In the eligible UC patients, a significant association with high-grade dysplasia or CRC was found for colorectal stricture (odds ratio [OR], 9.350; 95% confidence interval [CI], 2.842 to 30.762), inflammatory polyps (OR, 5.464; 95% CI, 1.692 to 17.638), disease duration ≥10 years (OR, 3.223; 95% CI, 1.040 to 9.985), and age ≥40 years at the time of diagnosis (OR, 8.499; 95% CI, 1.903 to 37.956). Notably, colorectal stricture showed the most significant effect on malignant transformation among several risk factors compared to the previous study in which it showed a borderline effect.8 In addition, the risk factors contributing to the development of colorectal stricture included disease duration ≥5 years (OR, 3.211; 95% CI, 1.168 to 8.881), moderate anemia (hemoglobin <90 g/L) (OR, 3.373; 95% CI, 1.472 to 7.731), and PSC (OR, 5.842; 95% CI, 1.395 to 24.468). The patients with risk factors for colorectal stricture in this study are likely to represent the group of patients with severe inflammation and poorly controlled disease severity. An interesting point is that PSC was included as a risk factor for colorectal stricture. In UC accompanied by PSC, the incidence of CRC is known to be high though the inflammation in the colon is not severe. A recent study reported that, in UC patients with PSC, a notable elevation of serum soluble CD40 was observed, while the CD40/CD40 ligand system was associated with inflammation in atherothrombosis, suggesting that PSC may contribute to colorectal stricture via such an immunological response; however, further studies are required to determine its relationships.9,10

In this study, colorectal stricture in UC had worse clinical outcomes and a high risk of malignant transformation, while longer disease duration, moderate anemia, and PSC were risk factors for development of colorectal stricture. Thus, earlier colonoscopy surveillance and active treatment for inflammation control are needed to prevent stricture formation and malignant transformation in these patients. Further studies should be conducted for an appropriate and individualized approach and treatment of UC according to the carcinogenic risk factors such as colorectal stricture.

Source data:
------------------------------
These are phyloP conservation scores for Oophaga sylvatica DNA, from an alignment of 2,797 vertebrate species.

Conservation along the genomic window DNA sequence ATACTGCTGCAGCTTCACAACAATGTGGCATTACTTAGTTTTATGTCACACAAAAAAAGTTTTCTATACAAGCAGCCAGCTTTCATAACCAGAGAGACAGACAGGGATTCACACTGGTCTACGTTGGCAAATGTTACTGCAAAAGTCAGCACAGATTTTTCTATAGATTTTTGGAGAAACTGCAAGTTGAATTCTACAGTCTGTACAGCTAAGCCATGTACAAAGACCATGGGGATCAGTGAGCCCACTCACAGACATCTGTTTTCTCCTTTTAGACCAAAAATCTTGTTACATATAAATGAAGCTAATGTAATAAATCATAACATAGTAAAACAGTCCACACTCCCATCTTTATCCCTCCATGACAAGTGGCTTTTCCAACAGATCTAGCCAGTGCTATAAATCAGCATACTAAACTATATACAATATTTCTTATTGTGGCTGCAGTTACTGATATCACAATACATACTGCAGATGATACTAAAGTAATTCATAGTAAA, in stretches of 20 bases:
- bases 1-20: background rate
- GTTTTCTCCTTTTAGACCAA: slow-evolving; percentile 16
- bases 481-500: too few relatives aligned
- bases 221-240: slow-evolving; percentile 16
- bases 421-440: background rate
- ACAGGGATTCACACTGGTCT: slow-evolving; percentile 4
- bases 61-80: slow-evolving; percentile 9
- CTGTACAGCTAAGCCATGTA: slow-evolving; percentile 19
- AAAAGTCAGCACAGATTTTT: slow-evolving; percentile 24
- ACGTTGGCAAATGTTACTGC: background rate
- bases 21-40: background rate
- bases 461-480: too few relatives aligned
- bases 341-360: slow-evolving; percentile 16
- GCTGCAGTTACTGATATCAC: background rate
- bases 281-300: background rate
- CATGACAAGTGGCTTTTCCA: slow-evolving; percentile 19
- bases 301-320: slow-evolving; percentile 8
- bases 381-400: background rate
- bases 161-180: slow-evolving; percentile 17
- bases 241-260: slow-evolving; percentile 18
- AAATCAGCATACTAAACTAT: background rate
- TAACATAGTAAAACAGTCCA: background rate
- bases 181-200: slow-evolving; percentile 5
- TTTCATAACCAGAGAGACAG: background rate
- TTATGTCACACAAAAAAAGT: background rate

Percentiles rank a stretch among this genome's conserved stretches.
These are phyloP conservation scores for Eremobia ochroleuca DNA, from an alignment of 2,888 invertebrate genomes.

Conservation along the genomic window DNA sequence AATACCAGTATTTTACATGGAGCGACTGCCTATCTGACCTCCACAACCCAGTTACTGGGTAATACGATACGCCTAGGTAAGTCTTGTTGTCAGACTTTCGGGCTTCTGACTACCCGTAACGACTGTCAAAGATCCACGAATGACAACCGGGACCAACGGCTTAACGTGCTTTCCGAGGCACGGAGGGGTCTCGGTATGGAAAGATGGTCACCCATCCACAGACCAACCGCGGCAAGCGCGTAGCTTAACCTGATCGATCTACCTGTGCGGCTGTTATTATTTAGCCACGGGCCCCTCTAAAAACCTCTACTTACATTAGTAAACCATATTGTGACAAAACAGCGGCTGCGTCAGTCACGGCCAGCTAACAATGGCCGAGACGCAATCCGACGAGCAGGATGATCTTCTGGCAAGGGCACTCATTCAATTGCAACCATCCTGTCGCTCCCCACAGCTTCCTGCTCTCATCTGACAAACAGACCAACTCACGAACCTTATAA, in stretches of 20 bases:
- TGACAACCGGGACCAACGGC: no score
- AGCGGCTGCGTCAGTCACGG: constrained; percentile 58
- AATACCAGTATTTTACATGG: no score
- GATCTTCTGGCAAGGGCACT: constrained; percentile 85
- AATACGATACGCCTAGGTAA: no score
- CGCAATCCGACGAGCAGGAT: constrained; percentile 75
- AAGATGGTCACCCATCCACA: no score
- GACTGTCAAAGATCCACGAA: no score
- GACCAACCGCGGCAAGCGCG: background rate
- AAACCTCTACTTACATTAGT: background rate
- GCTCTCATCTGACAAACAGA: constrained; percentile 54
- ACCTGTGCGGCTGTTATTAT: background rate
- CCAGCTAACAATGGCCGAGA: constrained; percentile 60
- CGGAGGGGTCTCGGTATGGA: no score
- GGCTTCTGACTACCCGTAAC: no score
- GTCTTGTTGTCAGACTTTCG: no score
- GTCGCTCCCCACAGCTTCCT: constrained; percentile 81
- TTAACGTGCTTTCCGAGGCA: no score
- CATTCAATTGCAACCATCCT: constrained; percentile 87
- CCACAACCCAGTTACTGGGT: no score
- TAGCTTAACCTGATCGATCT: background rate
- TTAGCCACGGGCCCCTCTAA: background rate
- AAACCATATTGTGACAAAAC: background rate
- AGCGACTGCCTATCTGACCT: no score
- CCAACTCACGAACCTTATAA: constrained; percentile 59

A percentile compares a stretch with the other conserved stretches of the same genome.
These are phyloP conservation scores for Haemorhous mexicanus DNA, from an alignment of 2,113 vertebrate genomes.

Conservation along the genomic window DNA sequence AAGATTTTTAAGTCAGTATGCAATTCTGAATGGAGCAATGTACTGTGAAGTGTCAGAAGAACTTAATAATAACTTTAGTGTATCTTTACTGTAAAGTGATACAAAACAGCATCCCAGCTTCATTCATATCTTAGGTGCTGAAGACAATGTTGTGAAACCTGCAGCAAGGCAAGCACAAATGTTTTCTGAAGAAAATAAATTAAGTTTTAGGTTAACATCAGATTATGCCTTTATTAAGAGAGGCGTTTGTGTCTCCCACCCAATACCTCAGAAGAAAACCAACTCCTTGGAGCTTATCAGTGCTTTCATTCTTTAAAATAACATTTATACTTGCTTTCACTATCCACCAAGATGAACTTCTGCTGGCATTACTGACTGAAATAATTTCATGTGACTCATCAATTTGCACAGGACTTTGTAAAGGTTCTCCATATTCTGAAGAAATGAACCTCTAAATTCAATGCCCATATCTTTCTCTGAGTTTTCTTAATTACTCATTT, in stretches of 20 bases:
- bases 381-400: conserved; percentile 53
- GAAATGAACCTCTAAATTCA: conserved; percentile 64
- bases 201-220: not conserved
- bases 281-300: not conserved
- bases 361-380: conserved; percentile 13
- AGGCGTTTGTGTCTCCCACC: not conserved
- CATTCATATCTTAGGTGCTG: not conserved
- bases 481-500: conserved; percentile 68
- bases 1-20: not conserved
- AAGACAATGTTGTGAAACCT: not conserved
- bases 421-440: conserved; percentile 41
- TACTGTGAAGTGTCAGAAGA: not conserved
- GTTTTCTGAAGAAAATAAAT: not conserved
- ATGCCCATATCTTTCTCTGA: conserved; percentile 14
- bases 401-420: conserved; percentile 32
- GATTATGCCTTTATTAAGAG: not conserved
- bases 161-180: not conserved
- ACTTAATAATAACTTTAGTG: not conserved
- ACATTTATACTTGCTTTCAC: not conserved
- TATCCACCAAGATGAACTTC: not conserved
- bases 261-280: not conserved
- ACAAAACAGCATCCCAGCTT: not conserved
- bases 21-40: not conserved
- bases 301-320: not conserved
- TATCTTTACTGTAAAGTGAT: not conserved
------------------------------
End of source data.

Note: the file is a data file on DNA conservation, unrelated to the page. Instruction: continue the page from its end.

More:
Funding Support

See “Risk Factors of Colorectal Stricture Associated with Developing High-Grade Dysplasia or Cancer in Ulcerative Colitis: A Multicenter Long-term Follow-up Study” by Weimin Xu, et al. on page 601, Vol. 14, No. 5, 2020

CONFLICTS OF INTEREST

No potential conflict of interest relevant to this article was reported.

References

  1. Fumery M, Pineton de Chambrun G, Stefanescu C, et al. Detection of dysplasia or cancer in 3.5% of patients with inflammatory bowel disease and colonic strictures. Clin Gastroenterol Hepatol 2015;13:1770-1775.
    Pubmed CrossRef
  2. Yamagata M, Mikami T, Tsuruta T, et al. Submucosal fibrosis and basic-fibroblast growth factor-positive neutrophils correlate with colonic stenosis in cases of ulcerative colitis. Digestion 2011;84:12-21.
    Pubmed CrossRef
  3. Lashner BA, Turner BC, Bostwick DG, Frank PH, Hanauer SB. Dysplasia and cancer complicating strictures in ulcerative colitis. Dig Dis Sci 1990;35:349-352.
    Pubmed CrossRef
  4. Gumaste V, Sachar DB, Greenstein AJ. Benign and malignant colorectal strictures in ulcerative colitis. Gut 1992;33:938-941.
    Pubmed KoreaMed CrossRef
  5. Magro F, Gionchetti P, Eliakim R, et al. Third European evidence-based consensus on diagnosis and management of ulcerative colitis. Part 1: definitions, diagnosis, extra-intestinal manifestations, pregnancy, cancer surveillance, surgery, and ileo-anal pouch disorders. J Crohns Colitis 2017;11:649-670.
    Pubmed CrossRef
  6. Shergill AK, Farraye FA. Toward a consensus on endoscopic surveillance of patients with colonic inflammatory bowel disease. Gastrointest Endosc Clin N Am 2014;24:469-481.
    Pubmed CrossRef
  7. Xu W, Ding W, Gu Y, Cui L, Zhong J, Du P. Risk factors of colorectal stricture associated with developing high-grade dysplasia or cancer in ulcerative colitis: a multicenter long-term follow-up study. Gut Liver 2020;14:601-610.
    Pubmed KoreaMed CrossRef
  8. Rutter MD, Saunders BP, Wilkinson KH, et al. Cancer surveillance in longstanding ulcerative colitis: endoscopic appearances help predict cancer risk. Gut 2004;53:1813-1816.
    Pubmed KoreaMed CrossRef
  9. Lampinen M, Vessby J, Fredricsson A, Wanders A, Rorsman F, Carlson M. High serum sCD40 and a distinct colonic T cell profile in ulcerative colitis associated with primary sclerosing cholangitis. J Crohns Colitis 2019;13:341-350.
    Pubmed CrossRef
  10. Antoniades C, Bakogiannis C, Tousoulis D, Antonopoulos AS, Stefanadis C. The CD40/CD40 ligand system: linking inflammation with atherothrombosis. J Am Coll Cardiol 2009;54:669-677.
    Pubmed CrossRef
Gut and Liver

Vol.16 No.6
November, 2022

pISSN 1976-2283
eISSN 2005-1212